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Ask me anything

  • Do you ever go off roading in your Jeep?

Yes! I love the being out doors and traveling to places that aren’t necessarily easily accessible because of the journey and the destination… There is something wonderful and rewarding for me about going to a place that few have travelled or experienced.

I’ve taken my Jeep to Hollister a few times. On the way to Tahoe there are several spots near Nevada City that are just a bit off the main drag and so scenic.

And I once took it on the emergency flood evacuation route near Mendocino when a downed tree blocked Hwy 1…which I did not know existed…and that was an incredible experience!

I still have a lot to learn about off-roading! I was surprised to learn that most of the roads we travel, including many dirt roads, are best ventured with 2 wheel drive and not 4. It’s good to be able to let the air out of your tires when off road…and even to have the ability to fill them back up once you are back on the blacktop. Who knew that off roading was a dirty business? Sooo much dust every time we go…. It’s AWESOME!

Who will you root for at the 49er v. Packer game tonight?

Well that was last week and I can tell you that I rooted for both teams (though I’d hoped that the 9ers would have more to cheer for!).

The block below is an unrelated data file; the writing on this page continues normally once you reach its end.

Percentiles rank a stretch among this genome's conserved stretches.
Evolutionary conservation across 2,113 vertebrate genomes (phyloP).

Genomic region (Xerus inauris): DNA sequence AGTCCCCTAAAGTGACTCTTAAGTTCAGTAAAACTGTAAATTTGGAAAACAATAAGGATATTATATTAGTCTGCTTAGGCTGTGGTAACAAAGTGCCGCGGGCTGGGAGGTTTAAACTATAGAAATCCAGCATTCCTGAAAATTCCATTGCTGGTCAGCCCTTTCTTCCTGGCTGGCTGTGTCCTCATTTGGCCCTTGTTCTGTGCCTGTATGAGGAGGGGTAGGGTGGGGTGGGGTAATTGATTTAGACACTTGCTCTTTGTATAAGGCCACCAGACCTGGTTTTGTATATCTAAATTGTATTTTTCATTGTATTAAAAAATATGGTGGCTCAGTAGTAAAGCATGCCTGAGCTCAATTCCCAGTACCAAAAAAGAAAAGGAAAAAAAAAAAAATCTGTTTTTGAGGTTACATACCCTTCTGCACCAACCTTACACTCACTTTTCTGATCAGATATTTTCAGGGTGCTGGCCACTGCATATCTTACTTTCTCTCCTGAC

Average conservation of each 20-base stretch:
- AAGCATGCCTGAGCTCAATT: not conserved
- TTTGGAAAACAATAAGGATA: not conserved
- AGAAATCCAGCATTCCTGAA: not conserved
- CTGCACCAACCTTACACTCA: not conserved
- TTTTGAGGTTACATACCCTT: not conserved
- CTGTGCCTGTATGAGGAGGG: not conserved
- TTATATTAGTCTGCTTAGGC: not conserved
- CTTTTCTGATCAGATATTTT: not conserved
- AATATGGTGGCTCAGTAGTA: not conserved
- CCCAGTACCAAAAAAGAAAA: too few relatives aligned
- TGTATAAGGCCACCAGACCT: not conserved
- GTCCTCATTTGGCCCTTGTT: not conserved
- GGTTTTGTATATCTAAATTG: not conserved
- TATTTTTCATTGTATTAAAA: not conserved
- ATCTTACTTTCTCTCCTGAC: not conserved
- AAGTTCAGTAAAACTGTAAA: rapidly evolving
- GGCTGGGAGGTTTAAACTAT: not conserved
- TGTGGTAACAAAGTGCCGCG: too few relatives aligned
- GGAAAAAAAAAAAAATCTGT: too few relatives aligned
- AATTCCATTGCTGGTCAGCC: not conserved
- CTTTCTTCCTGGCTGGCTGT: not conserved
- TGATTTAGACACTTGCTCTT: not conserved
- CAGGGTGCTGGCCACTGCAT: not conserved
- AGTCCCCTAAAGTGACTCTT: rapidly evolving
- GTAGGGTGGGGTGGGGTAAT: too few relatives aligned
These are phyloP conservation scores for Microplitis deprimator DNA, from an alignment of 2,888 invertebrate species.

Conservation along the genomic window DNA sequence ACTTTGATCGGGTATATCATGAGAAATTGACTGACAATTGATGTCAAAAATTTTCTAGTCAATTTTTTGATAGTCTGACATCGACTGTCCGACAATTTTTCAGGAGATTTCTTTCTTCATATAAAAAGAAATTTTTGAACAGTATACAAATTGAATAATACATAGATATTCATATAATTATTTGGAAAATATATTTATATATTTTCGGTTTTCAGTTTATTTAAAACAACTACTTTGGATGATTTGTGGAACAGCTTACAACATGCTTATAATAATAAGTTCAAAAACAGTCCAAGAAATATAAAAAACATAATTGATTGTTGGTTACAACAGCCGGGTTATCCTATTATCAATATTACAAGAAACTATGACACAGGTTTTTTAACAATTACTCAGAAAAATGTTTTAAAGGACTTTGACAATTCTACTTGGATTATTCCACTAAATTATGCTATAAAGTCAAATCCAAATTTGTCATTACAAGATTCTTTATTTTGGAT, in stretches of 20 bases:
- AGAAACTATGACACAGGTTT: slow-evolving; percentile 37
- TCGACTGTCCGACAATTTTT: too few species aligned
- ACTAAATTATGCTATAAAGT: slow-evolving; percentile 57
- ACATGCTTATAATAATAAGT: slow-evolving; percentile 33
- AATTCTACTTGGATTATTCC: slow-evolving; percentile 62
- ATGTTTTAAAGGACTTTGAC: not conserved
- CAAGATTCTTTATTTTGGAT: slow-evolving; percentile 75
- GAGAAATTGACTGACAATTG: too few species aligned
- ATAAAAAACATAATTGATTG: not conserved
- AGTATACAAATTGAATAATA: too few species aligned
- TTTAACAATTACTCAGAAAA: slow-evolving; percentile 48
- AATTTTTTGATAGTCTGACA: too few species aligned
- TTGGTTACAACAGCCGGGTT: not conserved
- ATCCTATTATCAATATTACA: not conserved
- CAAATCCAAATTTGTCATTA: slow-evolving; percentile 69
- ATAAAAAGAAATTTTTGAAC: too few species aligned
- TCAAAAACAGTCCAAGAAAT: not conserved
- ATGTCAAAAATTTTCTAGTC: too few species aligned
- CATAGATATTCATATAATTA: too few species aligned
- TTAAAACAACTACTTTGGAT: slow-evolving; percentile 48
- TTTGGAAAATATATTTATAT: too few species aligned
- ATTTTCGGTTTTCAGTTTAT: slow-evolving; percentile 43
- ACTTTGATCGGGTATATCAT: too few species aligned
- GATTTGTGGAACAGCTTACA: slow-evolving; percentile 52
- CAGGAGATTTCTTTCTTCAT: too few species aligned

Growing up here, I love my Bay Area sports teams so you may wonder why I also have a soft spot in my heart for the Packers. As an adult, I have long appreciated the work ethic that Brett Favre and his teammates conveyed with a no whining, “get out there and play for the love of the game” kind of attitude. Not everyone gets to work in a career that they absolutely love and so I consider myself fortunate to be love my work and I recognize it and respect it in others!

But that isn’t why I chose the Packers…as a kid, I rooted for every team with green jerseys…A’s…Packers…

And the old Atari hockey game had a team in green. I thought it was Edmonton, but it may have been the Minnesota North Stars.

  • When did I first become a Harry Potter fan?

I read a friends pre-released version of Harry Potter and the Philosopher’s  Stone in early 97 and have been hooked ever since…Yes. I read the Cursed Child and yes it was mind blowing in terms of possibilities.

  • How do I magically show up at just the right time?